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Indian temazcal

Indian temazcal

The ancient Indian word "Temazcal" is composed of two roots: "theme" - wash, and the "calcium" - the house. That is, it turns out - a home for washing. There is another interpretation of the name Temazcal - "House of hot stones."

At the time temazkals were so common that they can be seen as a wealthy nobleman's house, and at the hut of the poorest beggar.

However, with the arrival of the Spaniards, they universally banned, as in the Temazcal bath without clothes (which is natural for the modern man) was totally unacceptable to the Europeans' perception of the time. And yet, despite the ban, after a while temazkals went back into the everyday life of Indians.

What is the Indian Temazcal?

Room for Temazcal – is sweat bath, built of mud bricks, with a mixture of straw and dried in the sun. The room itself had two little room: one for heating the oven (with vents in the ceiling), and one for sweating. These little rooms are connected by small bore through which you can only crawl on all fours.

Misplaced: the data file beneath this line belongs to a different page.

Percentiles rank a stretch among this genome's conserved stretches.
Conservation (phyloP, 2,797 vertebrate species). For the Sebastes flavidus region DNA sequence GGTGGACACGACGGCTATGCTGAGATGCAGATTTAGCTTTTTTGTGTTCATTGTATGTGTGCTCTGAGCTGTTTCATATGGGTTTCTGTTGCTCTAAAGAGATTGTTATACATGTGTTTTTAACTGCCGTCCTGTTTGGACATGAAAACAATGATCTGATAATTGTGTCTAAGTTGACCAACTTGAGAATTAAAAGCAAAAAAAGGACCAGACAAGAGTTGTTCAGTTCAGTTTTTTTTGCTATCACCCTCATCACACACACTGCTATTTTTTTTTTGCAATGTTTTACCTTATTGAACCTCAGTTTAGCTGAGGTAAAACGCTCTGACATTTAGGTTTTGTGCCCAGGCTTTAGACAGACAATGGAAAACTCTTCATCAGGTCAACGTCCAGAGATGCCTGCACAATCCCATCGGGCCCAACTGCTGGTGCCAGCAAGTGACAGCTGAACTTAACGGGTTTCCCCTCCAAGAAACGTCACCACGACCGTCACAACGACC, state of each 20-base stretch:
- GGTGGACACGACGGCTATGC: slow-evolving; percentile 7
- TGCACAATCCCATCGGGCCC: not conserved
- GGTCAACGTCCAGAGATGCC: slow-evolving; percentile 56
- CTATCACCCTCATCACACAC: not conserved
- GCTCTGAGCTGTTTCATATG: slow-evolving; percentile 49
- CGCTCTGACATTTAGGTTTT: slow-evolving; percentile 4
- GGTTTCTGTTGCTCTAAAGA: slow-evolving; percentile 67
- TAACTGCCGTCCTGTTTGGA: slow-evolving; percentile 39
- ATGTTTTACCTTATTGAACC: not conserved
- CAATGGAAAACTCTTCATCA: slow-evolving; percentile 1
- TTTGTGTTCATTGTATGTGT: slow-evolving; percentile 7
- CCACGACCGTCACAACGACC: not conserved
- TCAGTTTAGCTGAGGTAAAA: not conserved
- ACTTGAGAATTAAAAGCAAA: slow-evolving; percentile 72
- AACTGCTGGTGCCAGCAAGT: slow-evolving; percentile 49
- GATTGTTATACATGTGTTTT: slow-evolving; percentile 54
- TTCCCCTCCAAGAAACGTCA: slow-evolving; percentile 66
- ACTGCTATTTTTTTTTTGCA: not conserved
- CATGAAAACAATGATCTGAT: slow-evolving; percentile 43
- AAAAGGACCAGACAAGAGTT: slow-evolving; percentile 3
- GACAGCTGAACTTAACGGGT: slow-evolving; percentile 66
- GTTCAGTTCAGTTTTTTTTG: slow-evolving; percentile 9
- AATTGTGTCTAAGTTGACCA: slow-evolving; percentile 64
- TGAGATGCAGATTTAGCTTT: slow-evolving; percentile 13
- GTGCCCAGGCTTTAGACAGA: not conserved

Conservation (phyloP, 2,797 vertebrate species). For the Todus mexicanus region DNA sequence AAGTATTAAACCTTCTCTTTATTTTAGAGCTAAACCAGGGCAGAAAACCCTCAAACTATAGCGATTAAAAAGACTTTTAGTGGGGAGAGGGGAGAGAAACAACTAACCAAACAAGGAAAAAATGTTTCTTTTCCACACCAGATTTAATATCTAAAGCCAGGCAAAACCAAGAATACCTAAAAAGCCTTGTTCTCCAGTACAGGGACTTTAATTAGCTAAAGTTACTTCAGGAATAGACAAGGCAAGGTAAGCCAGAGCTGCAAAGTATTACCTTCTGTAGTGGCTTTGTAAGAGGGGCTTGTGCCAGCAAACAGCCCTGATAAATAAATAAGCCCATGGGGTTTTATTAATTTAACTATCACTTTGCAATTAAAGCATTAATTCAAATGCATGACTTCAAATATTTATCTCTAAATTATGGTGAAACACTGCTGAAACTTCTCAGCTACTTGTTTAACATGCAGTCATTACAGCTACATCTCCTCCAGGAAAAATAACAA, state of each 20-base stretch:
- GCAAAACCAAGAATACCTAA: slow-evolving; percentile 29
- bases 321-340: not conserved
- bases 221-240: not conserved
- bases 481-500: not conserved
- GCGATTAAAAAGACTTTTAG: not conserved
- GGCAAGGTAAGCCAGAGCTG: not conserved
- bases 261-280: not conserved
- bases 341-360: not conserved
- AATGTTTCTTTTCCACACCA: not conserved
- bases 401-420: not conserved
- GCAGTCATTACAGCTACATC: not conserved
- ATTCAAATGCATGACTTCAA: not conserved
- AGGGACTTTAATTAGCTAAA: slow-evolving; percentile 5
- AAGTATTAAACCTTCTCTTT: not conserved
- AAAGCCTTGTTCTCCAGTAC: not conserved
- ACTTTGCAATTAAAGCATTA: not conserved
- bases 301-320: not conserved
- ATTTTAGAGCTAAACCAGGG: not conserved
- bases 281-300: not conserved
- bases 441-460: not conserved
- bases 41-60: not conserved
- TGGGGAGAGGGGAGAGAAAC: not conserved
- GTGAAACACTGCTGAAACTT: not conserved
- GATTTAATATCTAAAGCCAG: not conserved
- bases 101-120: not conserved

After the melting furnace, the heat transferred from it to the walls of the room for bathing. Bather got pairs spraying water on them. The temperature of the vapor is relatively low - about 50 degrees Celsius. If you would like to get hotter steam, then the sweating-room was recorded volcanic rocks from the furnace and water was sprayed on them.

After sweating Indians washed with soap and a washcloth from the grass, watering from the previously prepared a pitcher of warm water. By the way, the rich Indian aristocracy sometimes held special bathhouse attendants who assisted bathing. And besides these bathers are often chosen from people with physical defects: dwarfs or hunchbacks.

Temazkals in their original form still widely used among the peoples of Mexico.

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